4. Invest in health literacy and 5) cultivate the power of prevention — too often patients are left confused and with incomplete understanding around their diagnosis and treatment plan or options. Health literacy like digital literacy must be cultivated. Just like there is a role for community health workers and care navigators, there is a role for health educators who can help people understand the factors that contribute to health promotion and disease prevention more broadly as well as specific to their conditions. A priority for public health is building a prevention army. There are multiple health professionals who would be implicated in such a corps of health promoters such as nutritionists, mental and behavioral health specialists, i.e., whole person care teams and care networks.

How do you think we can address the problem of physician shortages?

Solving physician shortage is not distinct from addressing the issue of physician diversity. These solutions mutually serve one another. For instance, it is necessary to ensure a diverse pipeline of talent is exposed to health care early on. In essence, health care must remove the barriers to entry — there are financial barriers to entry, there are other structural barriers to entry around how competitive applicant pools are defined, and there are a lack of development and mentorship opportunities for young persons of color.

How do you think we can address the issue of physician diversity?

Additionally, physicians of color need access to professional growth and development pathways to ensure they are retained in health care and achieve the highest levels of academic and professional success. The system too often cannibalizes its diverse providers by failure to demonstrate support and/or by creating or allowing non-supportive even hostile work and training environments to be the status quo.

How do you think we can address the issue of physician burnout?

Health care must care for the whole person — the whole person of its providers. During the pandemic, the lack of system and organizational resiliency has led to moral injury among physicians and health care workers. Too often, the dialogue is centered on personal resilience which is short-sighted when the conversation must be rooted in how systems provide for the emotional and psychological well-being of its staff. Emotional, mental health and psychological first aid and robust peer supporter networks are ways in which organizations drive empathy through the system.

What concrete steps would have to be done to actually manifest these changes? What can a) individuals, b) corporations, c) communities and d) leaders do to help?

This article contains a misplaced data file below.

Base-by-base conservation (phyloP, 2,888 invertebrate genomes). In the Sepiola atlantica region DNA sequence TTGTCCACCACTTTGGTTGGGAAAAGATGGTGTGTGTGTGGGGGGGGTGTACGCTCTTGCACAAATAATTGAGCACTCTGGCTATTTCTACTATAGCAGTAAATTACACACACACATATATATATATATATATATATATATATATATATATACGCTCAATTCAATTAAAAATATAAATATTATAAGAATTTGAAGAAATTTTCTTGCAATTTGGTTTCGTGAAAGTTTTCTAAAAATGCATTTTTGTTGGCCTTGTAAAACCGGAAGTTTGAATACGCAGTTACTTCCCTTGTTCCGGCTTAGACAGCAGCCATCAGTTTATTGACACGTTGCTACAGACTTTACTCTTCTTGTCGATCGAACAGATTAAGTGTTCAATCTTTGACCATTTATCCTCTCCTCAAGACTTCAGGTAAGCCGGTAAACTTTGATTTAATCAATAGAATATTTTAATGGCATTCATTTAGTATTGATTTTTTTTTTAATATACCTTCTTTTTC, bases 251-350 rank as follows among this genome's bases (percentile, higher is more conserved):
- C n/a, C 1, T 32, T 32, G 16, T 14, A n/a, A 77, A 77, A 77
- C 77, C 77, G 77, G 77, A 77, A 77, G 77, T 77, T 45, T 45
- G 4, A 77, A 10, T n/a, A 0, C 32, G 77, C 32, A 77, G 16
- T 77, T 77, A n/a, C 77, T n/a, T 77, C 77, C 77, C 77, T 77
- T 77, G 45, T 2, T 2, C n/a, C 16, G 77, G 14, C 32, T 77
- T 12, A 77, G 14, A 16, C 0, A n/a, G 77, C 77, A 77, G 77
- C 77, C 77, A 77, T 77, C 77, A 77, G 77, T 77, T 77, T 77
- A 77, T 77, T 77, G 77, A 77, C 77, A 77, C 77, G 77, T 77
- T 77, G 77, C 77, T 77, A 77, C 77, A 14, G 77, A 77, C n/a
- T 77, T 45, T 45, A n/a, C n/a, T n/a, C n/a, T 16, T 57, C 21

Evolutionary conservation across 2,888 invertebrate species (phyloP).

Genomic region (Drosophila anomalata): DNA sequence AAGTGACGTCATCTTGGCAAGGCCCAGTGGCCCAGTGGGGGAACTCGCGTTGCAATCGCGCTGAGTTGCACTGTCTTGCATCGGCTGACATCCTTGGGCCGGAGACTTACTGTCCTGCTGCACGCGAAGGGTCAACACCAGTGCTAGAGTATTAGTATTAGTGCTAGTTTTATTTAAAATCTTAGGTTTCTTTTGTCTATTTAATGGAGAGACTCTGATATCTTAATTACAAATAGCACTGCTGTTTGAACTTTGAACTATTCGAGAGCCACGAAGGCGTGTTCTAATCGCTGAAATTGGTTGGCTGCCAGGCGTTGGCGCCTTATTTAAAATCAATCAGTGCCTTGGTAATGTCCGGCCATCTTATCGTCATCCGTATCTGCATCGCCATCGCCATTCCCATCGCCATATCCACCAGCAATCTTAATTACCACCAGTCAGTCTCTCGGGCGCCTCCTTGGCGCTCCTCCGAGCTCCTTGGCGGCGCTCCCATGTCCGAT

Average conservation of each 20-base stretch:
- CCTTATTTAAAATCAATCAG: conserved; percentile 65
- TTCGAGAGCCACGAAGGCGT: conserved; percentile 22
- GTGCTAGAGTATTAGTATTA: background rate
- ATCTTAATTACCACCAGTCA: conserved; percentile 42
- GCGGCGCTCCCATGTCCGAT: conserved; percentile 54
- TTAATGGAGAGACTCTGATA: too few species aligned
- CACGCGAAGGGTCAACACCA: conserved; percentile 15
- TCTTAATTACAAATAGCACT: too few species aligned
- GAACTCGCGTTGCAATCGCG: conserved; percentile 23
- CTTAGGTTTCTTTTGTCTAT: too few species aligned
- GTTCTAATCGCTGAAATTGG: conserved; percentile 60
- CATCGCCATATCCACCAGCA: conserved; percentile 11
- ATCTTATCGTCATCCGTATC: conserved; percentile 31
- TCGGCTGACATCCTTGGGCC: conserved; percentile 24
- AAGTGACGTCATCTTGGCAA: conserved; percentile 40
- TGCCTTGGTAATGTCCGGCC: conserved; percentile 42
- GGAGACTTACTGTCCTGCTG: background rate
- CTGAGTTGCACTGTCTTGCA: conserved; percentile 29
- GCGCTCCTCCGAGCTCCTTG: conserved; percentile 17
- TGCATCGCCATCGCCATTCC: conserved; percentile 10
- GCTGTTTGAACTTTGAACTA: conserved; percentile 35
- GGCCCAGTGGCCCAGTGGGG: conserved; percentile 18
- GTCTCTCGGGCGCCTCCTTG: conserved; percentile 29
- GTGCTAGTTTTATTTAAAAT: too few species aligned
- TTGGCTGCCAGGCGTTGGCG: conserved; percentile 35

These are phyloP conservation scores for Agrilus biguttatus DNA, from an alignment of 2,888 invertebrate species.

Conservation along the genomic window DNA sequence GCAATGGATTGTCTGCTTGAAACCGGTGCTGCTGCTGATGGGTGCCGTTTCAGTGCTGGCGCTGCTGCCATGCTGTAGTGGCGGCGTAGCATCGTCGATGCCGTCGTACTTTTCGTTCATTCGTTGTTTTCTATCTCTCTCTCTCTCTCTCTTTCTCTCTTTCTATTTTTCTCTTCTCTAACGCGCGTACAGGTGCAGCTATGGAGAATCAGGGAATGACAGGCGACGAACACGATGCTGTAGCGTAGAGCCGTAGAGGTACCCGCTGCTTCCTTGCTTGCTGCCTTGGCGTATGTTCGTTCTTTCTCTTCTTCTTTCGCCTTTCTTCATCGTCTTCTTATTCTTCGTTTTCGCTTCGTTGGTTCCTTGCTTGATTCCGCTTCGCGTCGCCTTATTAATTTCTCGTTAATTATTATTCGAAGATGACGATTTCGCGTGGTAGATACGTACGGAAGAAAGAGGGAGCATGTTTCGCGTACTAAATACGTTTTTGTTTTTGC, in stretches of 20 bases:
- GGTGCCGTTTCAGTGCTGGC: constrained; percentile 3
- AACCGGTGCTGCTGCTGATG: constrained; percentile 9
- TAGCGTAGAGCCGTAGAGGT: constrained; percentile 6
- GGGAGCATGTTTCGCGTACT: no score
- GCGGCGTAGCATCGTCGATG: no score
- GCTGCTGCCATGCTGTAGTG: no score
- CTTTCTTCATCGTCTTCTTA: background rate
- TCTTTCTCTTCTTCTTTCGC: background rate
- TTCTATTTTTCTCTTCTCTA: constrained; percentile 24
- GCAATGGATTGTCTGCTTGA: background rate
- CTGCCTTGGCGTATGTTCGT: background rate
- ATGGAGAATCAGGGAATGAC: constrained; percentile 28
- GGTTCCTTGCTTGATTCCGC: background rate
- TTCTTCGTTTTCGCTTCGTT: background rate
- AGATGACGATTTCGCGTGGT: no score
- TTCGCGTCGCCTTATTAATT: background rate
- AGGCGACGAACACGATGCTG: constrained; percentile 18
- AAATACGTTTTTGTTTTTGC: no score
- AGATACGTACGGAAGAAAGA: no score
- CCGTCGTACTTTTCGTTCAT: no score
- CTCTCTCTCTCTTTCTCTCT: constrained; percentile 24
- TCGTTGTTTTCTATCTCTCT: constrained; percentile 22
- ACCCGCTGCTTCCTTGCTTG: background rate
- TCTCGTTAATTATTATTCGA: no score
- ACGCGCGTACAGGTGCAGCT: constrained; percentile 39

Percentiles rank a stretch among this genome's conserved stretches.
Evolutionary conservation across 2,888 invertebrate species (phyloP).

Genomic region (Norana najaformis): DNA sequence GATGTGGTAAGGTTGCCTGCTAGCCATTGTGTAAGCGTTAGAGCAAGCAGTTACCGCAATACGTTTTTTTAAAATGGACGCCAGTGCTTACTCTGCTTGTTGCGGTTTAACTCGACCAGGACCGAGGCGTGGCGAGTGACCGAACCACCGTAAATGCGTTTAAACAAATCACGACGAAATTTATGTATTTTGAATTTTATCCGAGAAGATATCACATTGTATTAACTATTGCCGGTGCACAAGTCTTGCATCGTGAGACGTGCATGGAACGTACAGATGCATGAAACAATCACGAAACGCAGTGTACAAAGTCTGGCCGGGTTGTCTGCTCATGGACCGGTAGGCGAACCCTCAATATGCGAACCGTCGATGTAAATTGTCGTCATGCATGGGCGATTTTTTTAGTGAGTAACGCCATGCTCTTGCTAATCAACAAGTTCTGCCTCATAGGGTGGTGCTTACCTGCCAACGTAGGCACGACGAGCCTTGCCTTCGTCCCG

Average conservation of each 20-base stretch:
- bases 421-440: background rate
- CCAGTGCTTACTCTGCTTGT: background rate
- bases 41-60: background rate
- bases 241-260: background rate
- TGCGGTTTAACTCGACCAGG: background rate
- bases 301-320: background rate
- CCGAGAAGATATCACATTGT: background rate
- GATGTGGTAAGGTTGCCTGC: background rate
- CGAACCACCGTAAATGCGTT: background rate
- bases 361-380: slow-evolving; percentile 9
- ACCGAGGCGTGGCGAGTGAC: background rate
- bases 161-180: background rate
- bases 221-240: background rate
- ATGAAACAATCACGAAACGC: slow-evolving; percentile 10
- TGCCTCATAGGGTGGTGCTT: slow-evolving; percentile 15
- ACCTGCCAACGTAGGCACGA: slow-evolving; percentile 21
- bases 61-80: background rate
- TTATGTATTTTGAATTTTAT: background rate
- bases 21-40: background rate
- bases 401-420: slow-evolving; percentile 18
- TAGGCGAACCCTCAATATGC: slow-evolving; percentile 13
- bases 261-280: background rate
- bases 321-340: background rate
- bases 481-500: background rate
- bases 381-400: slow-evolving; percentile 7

As individuals, providers can do their part to understand the upstream and structural factors that determine health and outcomes and then can ask themselves, how is racism operating in their individual practices and networks? We, as providers, must reflect on the truth that racism is a system of structuring opportunity where some groups are advantaged and others are disadvantaged based on the social construct of race. Like providers, all people can ask this question and be present to reconcile with this collective truth. Then, each of us must commit ourselves to one action of accountability to transform the community or world around us. In a singular and cumulative sense such solution building matters.

As corporations, truth and reconciliation is more than statements or hiring persons to symbolic positions but devising a multi-year strategy to combat systems of oppression and inequities. This is every sector’s work. And, it is important to start somewhere finite and to lay out credible action steps with metrics and to demonstrate accountability within an organization or system as well as within a community or region.

Communities can operate in their collective efficacy and exercise their communal power by engaging in the spaces and places that contribute to health outcomes and create opportunities for life success. To be in the room where it happens is to understand that the social determinants of health are truly the community foundations of health — where we live, learn, work, play and pray. This level of involvement is speaking truth to power which concedes nothing without a demand. Communities can take action by voting, by demanding accountability with their purchasing power and by not remaining silent but speaking, preaching, documenting and performing their life stories.

Leaders lead by taking inventory of the forces at play that shape the social, political, financial, business and cultural spaces about us. Then leaders must be intentional about sharing power with those who have been historically excluded or marginalized. This can look like leaders creating opportunities or pathways for human potential to be harnessed — such as job training and workforce development or sponsorship and mentorship. Our greatest leaders recognize that our truest success is in our diversity and inclusion of voices, skills and talents. Otherwise, we operate in blind spots. Equity, on the other hand, demands leaders to think around corners.

You are a person of great influence. If you could inspire a movement that would bring the most amount of good to the most amount of people, what would that be?

The movement I’m walking. This is a movement to drive justice — health justice and racial justice — through system redesign, system accountability and national transformation. We all have a role to play. Those in positions of power and privilege must be aligned with and conspire alongside those from communities who have been historically excluded or disenfranchised to achieve and sustain meaningful change.

How can our readers further follow your work online?

https://www.facebook.com/LifeClinic101/
https://www.instagram.com/thegooddoctormd/

www.drchrispernell.com

This was very meaningful, thank you so much. We wish you only continued success in your mission.